Living with Dolby B

W hile rescuing items from the latest radiator to cease hanging on to its water — the relatively new one in Peter's room — I found the original hand-written draft of my first-ever published hi-fi magazine article from back in 1975. I mentioned this article in my online diary here. And you'll find both a photo of the youthful author (erm, that would be me) and the opening paragraph of the article as reworked by my editor Hugh (also, at the time, my squash partner, and married to my typesetter, Yvonne, but those are entirely other stories) here.

Here's a scan of my slightly moist Xerox copy of its first page, lest it now disintegrate:


And here, for the benefit (dubious, I grant you) of posterity, is the same text more legibly reproduced:

Living with Dolby B

Like living with anything or anyone, living with Dolby B takes some getting used to. Things have settled down now, though. In fact, they're pretty quiet (about 10dB down on former levels, I'd say). It was a long time coming, though...
I can still remember that day back in October 1970; I went AWOL from the aviation industry to prowl around Olympia.
("What's Olympia, Dad?"1
"Well, son, it's named after a place where the gods used to hold large, exciting Audio Fairs, in the good ol' days.")

Anyway, it was there that the Dolby B bug struck during what was, I believe, one of its first European demonstrations in domestic cassette equipment. I had to have one! (But then, come to think of it, didn't I need some cassette equipment first?) Curse the low-paid aviation industry.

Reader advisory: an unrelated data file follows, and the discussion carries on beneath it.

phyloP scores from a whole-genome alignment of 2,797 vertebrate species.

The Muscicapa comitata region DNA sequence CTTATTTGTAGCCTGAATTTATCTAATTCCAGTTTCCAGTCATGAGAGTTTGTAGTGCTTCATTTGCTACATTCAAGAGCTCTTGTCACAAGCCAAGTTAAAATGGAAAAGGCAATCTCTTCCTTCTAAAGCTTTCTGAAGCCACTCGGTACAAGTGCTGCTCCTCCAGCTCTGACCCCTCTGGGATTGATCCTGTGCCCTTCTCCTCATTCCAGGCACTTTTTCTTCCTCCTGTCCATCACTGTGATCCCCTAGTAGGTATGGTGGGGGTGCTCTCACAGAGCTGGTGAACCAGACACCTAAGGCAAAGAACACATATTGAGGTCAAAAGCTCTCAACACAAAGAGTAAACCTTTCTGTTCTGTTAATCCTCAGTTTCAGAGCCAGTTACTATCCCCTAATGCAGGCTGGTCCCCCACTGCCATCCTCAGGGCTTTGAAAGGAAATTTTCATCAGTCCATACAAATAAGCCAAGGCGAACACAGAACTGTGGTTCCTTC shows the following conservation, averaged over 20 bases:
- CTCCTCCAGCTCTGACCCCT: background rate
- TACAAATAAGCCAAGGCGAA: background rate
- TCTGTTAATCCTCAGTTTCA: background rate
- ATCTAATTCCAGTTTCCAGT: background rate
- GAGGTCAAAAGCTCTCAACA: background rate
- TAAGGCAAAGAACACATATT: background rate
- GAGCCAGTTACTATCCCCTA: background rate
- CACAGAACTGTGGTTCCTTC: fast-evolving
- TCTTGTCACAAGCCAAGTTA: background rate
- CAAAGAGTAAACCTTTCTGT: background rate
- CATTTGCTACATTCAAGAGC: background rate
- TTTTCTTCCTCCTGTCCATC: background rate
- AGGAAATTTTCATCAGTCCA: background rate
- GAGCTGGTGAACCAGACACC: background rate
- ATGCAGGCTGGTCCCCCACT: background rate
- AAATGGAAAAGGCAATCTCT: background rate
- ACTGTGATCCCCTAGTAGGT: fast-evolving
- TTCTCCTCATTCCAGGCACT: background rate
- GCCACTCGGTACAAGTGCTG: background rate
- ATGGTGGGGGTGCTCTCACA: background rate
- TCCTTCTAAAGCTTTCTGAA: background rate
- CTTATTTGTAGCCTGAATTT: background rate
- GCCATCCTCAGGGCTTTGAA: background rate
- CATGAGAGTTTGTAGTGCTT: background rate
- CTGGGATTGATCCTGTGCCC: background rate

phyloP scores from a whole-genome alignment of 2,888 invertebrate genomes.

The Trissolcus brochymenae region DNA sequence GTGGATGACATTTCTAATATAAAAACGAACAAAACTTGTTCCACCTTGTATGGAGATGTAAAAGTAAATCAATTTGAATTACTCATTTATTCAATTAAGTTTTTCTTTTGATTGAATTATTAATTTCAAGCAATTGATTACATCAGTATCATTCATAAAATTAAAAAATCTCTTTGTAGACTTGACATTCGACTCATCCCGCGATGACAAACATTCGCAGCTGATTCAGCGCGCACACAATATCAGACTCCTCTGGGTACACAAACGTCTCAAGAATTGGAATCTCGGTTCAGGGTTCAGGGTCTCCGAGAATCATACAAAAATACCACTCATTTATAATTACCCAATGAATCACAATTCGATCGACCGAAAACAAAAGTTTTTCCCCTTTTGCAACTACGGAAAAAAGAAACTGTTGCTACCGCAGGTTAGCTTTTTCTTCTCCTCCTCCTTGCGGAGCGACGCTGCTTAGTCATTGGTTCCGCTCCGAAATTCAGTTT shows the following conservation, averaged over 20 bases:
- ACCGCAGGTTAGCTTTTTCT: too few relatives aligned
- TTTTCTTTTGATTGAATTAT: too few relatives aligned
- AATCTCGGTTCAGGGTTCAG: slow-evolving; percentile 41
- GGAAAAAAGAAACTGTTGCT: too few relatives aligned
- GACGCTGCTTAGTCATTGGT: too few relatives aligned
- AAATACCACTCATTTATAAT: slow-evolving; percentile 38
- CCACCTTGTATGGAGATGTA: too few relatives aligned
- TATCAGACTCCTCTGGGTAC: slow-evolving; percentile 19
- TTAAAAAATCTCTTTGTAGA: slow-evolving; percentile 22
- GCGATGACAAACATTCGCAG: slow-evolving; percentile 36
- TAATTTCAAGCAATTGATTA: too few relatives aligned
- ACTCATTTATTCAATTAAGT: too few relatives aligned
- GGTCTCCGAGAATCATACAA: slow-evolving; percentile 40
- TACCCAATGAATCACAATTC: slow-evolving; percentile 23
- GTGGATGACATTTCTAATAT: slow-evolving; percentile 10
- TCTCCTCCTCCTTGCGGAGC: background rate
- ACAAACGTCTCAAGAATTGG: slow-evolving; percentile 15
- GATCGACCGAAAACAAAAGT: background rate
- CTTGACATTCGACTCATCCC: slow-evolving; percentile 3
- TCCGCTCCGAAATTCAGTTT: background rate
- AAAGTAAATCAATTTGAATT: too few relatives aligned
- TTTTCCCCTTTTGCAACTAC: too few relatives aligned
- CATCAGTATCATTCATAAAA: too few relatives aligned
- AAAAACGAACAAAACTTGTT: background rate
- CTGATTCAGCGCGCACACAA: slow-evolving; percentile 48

November 1971 and a (mono) Sony FM radio-recorder. No problems with hiss, not through a four inch speaker.
August 1973, what's this? A stereo Sony ditto with, quite definitely, a tentative awareness of hiss when hooked up to a decent amplifier and speakers.
Progress, as you can see, was a mite slow, so I left the world of aviation for the glamorous, exciting computer industry. Or something. Anyway, the pay was better.

So here we are in 1975. There's a Garrard 86SB record deck, a Shure M75 EJ Type 2 cartridge, a 10 watt Sony TA88 amplifier and a pair of (I think) incredible Videotone Saphir 1 speakers. But what, you may ask, about the tape side of the system? Well "Which?" (April 1974) took a look at stereo cassette decks and, once I got past the massed array of blobs I found myself left with the information that some decks didn't fully benefit from Dolby because of the design of their input circuitry.


I haven't made up my mind whether or not to reproduce the rest yet. But at least I can dry it out! Oh, why not? Click "Next" to see the rest...



1  Artistic licence here, of course. It was another five years before our son was born!